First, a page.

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Old Monday 25th April 2005, 16:18   #9
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Join Date: Oct 2003
Location: Sacramento
Posts: 486
Originally Posted by weather
This is interesting; I can't find any reference to adult male breeding/non-breeding plumage for the Summer Tanager. Doesn't it have non-breeding plumage? I can find it for the Scarlet in every reference, so if we lean to the side of it being a male, it would most definitely lean to non-breeding male Scarlet. I don't just doesn't fit either. No one said birding was easy right?


I think Nat'l Geo shows both plumages (am at work now, so I don't have the book handy - it may just show juvenile vs. adult, although one might suspect that the plumage of juv & basic adult male is similar). Summer apparently does have both alternate and basic plumage, as discussed here:

Plumages and Molts <-- link here

<snip> Two Molts: The following list applies only to those North American birds found north of Mexico. They have two molts and therefore two plumages a year, both basic and alternate plumages. These birds are: loons; grebes; Northern Gannet; pelicans; cormorants; darters; herons, bitterns and allies; ibises and spoonbills; storks; flamingos; shelducks; true ducks (Anatinae); ptarmigans; New World quail; rails, gallinules and coots; limpkins; cranes; lapwings and plovers; oystercatchers; stilts and avocets; sandpipers, phalaropes and allies; pratincoles; skuas, jaegers, gulls, terns and skimmers; auks, murres and puffins; Eurasian Wryneck; most tyrant flycatchers, including the genus Empidonax [see Pyle (1997) for exceptions]; shrikes; some vireos, including Black-capped Vireo, Yellow-throated Vireo and Warbling Vireo [see Pyle (1997) for details]; swallows (probably very limited prealternate molt in most species); nuthatches, except White-breasted Nuthatch; Sedge Wren and Marsh Wren; Old World warblers and gnatcatchers; Old World flycatchers; wagtails and pipits; most wood-warblers [see Pyle (1997) for exceptions]; some tanagers, including Summer Tanager, Scarlet Tanager and Western Tanager; most sparrows and buntings (Emberizidae); most Cardinalidae, including Rose-breasted Grosbeak, Black-headed Grosbeak, Blue Grosbeak (first prealternate molt only), Lazuli Bunting, Indigo Bunting, Painted Bunting and Dickcissel; some blackbirds, including Bobolink, and orioles (mainly first prealternate molt); and a very few finches, including goldfinches. Omitted from the above are some passerines whose prealternate molt is so very limited (e.g., a few head feathers) that little or no detectable change by molting occurs. Note: Some birds listed above may have a supplemental plumage that has not been detected. See Pyle (1997) for more information and exceptions to the above. </snip>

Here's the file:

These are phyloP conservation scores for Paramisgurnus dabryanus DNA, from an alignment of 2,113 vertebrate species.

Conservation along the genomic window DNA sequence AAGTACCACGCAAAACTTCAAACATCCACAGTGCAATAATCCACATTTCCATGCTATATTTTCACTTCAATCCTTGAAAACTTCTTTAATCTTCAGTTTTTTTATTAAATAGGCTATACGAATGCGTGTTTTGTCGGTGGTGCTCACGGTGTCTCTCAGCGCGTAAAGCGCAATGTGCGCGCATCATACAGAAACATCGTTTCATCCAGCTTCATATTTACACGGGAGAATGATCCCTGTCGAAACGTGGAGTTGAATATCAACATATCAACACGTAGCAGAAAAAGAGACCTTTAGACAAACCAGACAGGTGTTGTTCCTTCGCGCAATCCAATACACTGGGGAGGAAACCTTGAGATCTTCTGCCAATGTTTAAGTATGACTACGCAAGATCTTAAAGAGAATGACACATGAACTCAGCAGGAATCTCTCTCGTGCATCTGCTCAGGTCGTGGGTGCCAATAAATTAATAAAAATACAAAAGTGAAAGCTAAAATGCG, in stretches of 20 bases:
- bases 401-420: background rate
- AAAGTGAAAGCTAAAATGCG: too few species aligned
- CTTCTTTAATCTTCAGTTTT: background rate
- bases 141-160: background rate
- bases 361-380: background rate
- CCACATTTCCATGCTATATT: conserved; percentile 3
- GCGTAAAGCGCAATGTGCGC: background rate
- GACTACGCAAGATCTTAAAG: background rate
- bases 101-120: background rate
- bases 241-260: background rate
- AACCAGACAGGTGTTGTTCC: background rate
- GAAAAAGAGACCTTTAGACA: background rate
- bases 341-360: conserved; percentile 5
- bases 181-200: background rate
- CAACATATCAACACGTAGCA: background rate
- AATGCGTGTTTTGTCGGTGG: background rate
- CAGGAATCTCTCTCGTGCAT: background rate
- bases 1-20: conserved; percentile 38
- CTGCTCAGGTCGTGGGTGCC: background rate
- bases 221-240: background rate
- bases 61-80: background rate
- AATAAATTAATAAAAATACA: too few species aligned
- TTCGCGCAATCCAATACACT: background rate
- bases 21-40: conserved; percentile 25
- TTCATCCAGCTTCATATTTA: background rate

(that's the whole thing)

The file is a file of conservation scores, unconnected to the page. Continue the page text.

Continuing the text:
(the above is a very good web page on molt and plumages by the way, except don't be confused by the colors used to illustrate the Scarlet Tanager plumage cycle: "Colours are not actual, but represent different feather generations after each molt")

Last edited by crispycreme : Monday 25th April 2005 at 17:18. Reason: clarification
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